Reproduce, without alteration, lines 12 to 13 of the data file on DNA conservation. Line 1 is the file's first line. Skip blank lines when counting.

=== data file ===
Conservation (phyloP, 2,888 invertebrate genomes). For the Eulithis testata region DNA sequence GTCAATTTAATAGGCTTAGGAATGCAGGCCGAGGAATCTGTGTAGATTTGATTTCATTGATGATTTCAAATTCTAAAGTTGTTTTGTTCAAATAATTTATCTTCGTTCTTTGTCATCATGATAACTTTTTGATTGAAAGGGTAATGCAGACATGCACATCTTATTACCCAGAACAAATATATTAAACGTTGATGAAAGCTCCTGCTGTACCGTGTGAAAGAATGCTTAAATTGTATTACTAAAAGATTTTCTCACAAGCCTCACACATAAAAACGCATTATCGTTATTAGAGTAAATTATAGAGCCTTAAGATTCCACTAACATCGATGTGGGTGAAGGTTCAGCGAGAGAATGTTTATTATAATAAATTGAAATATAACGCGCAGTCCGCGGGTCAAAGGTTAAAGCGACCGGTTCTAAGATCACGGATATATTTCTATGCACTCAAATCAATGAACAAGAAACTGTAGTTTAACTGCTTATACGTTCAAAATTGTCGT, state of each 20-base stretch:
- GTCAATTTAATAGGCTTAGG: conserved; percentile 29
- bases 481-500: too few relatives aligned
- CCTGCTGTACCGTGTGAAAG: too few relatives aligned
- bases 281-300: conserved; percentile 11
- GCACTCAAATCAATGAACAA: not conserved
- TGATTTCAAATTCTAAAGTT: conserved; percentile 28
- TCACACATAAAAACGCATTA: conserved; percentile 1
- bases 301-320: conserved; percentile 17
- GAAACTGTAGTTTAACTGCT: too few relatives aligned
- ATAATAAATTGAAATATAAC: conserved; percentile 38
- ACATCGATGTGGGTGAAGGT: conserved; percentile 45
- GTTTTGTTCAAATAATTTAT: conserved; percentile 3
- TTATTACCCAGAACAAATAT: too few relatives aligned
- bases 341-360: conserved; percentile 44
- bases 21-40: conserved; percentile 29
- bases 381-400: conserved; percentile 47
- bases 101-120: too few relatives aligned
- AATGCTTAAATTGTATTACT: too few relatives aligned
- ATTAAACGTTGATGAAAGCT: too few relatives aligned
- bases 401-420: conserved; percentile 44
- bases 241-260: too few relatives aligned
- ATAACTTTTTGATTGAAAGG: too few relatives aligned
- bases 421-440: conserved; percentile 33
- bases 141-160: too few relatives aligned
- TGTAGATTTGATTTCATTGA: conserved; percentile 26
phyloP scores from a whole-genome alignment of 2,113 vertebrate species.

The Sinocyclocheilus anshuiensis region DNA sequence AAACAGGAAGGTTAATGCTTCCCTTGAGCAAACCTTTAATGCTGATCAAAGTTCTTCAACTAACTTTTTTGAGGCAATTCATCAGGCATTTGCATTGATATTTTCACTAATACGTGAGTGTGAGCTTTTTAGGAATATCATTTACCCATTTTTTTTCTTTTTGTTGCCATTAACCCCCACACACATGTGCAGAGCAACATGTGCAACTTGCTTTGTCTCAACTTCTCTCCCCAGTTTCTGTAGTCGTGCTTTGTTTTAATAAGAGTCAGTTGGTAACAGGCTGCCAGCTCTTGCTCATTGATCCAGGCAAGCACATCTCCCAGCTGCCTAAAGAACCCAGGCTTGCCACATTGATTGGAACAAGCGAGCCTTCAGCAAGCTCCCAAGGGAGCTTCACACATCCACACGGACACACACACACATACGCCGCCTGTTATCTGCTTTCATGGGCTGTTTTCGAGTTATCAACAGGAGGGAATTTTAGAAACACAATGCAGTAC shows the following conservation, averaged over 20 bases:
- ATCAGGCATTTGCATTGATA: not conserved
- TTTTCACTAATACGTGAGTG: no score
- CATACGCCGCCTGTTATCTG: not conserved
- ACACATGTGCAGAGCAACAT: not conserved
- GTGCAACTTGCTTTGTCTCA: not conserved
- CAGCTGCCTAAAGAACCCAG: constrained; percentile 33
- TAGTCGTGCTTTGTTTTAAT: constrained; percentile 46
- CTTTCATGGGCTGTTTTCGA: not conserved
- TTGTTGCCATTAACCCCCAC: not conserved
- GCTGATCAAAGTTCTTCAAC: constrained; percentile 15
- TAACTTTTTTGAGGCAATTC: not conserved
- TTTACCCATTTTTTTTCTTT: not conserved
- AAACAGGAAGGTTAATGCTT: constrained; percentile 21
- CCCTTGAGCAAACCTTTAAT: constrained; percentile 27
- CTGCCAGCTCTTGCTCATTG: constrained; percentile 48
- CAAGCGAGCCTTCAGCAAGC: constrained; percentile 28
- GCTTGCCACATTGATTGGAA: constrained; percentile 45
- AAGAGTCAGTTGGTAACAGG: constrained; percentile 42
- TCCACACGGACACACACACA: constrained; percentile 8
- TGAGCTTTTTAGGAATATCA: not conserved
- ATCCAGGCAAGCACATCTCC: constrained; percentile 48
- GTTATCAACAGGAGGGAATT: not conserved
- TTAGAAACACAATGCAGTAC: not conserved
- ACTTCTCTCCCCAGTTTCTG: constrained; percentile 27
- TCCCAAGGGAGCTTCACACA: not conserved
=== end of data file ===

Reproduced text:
- ACATCGATGTGGGTGAAGGT: conserved; percentile 45
- GTTTTGTTCAAATAATTTAT: conserved; percentile 3